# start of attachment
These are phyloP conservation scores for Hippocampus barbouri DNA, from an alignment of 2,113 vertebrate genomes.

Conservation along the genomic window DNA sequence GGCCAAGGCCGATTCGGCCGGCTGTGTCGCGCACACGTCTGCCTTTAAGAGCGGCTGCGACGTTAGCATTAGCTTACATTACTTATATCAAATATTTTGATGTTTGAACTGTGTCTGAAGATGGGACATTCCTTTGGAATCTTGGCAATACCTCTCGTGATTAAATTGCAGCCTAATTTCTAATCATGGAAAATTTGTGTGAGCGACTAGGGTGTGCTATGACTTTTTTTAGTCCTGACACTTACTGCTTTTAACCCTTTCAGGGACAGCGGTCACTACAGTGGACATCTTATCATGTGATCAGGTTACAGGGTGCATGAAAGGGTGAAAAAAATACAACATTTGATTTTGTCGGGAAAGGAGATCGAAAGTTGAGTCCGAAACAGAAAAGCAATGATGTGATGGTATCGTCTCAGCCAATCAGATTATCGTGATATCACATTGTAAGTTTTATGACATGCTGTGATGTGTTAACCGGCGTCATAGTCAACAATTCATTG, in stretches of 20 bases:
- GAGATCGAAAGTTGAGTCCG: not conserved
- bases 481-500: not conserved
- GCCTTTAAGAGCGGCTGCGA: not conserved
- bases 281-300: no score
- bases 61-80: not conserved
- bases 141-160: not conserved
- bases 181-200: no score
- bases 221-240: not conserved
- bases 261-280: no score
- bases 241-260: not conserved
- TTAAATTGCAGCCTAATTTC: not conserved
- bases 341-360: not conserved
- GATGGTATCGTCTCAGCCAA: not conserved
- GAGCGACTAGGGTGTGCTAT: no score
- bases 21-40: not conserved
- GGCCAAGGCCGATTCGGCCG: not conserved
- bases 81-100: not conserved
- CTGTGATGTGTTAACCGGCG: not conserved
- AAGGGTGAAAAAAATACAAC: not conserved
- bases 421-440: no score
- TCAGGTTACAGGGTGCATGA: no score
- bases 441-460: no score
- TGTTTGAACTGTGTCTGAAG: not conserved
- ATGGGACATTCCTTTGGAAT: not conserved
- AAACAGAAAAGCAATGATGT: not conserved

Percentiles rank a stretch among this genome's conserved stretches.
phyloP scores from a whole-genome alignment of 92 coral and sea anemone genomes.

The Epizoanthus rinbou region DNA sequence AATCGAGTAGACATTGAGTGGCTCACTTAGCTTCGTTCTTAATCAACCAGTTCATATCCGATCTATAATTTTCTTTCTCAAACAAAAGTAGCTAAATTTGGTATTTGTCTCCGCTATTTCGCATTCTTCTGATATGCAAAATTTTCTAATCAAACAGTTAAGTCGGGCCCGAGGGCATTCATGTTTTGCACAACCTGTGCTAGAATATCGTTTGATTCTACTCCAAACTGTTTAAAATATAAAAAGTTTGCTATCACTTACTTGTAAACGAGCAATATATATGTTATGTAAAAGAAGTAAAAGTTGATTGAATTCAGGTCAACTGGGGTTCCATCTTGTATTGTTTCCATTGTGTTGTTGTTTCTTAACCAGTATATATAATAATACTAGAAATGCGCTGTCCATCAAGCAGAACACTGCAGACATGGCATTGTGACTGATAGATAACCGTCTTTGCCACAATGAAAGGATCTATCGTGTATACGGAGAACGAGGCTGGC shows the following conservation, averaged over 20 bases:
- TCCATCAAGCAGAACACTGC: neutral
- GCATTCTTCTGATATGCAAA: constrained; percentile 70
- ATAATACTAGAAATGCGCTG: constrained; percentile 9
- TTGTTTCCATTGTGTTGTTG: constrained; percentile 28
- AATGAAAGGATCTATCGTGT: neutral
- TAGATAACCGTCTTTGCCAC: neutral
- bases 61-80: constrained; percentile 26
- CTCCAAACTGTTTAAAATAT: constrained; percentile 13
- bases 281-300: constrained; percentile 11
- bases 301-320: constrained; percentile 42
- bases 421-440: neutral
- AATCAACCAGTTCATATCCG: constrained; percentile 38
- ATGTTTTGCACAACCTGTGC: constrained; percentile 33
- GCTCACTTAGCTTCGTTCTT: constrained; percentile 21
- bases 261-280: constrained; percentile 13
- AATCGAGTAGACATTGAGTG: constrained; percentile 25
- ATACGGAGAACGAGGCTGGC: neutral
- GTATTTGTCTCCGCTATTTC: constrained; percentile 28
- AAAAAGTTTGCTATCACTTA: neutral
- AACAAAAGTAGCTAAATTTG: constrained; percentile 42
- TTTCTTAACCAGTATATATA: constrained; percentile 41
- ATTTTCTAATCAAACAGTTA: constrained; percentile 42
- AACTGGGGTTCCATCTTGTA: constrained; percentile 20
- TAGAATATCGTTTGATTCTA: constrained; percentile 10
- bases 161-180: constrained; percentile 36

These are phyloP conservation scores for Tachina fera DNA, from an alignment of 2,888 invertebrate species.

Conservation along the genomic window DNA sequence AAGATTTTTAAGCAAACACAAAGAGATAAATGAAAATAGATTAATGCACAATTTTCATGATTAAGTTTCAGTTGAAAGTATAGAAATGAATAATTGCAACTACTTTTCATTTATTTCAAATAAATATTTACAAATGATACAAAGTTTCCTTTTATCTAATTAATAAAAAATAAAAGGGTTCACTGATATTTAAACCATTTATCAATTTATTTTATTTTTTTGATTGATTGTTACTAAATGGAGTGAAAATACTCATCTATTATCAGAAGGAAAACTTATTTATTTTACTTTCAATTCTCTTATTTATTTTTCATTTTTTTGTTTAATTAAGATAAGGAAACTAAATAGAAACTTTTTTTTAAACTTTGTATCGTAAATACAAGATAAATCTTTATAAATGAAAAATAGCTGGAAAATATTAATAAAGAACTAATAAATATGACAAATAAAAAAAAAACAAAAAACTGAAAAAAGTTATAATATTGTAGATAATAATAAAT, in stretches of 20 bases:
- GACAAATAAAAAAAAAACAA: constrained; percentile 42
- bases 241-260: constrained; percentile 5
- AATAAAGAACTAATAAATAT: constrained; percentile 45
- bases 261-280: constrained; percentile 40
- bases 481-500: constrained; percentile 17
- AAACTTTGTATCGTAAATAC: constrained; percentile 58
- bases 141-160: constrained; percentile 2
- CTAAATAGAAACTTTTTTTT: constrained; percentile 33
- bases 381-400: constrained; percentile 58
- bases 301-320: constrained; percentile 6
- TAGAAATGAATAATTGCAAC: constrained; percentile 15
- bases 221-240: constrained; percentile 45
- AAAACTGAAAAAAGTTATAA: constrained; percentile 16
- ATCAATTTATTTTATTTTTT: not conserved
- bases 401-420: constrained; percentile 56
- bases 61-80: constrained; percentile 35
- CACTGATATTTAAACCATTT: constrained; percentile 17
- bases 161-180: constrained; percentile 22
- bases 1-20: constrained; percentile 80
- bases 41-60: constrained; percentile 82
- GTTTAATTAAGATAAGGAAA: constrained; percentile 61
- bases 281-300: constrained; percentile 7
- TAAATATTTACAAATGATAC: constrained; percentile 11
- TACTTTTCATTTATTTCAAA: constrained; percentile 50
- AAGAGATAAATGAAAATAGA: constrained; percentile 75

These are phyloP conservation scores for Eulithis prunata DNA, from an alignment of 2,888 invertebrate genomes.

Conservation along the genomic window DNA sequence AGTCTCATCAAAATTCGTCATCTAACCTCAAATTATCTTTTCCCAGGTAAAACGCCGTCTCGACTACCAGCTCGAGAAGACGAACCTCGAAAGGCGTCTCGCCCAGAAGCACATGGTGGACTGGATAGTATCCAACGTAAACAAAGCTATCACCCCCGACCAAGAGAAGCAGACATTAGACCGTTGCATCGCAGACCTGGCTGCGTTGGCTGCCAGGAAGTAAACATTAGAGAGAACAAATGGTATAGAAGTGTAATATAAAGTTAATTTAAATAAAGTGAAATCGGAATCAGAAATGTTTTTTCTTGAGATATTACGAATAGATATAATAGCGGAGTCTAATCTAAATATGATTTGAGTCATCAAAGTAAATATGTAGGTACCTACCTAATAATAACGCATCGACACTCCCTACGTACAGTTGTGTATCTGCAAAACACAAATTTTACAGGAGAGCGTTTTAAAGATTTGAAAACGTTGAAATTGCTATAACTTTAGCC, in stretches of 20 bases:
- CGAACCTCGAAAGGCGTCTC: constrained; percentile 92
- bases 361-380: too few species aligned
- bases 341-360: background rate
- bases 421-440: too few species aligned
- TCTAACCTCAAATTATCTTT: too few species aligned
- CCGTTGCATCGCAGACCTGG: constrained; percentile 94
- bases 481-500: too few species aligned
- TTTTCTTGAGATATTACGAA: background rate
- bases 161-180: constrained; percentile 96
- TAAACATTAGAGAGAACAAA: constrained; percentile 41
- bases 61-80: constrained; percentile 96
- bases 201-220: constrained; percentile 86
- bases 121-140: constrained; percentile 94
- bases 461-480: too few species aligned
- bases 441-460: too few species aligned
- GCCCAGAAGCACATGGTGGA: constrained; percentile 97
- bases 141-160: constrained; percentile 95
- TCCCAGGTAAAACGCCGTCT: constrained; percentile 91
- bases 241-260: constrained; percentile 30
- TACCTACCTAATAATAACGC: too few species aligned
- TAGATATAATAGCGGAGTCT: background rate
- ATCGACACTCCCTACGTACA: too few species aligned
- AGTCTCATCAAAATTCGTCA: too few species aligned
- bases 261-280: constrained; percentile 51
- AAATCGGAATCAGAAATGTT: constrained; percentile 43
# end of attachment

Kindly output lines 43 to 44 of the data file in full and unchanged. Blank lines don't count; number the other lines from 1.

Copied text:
- ATGTTTTGCACAACCTGTGC: constrained; percentile 33
- GCTCACTTAGCTTCGTTCTT: constrained; percentile 21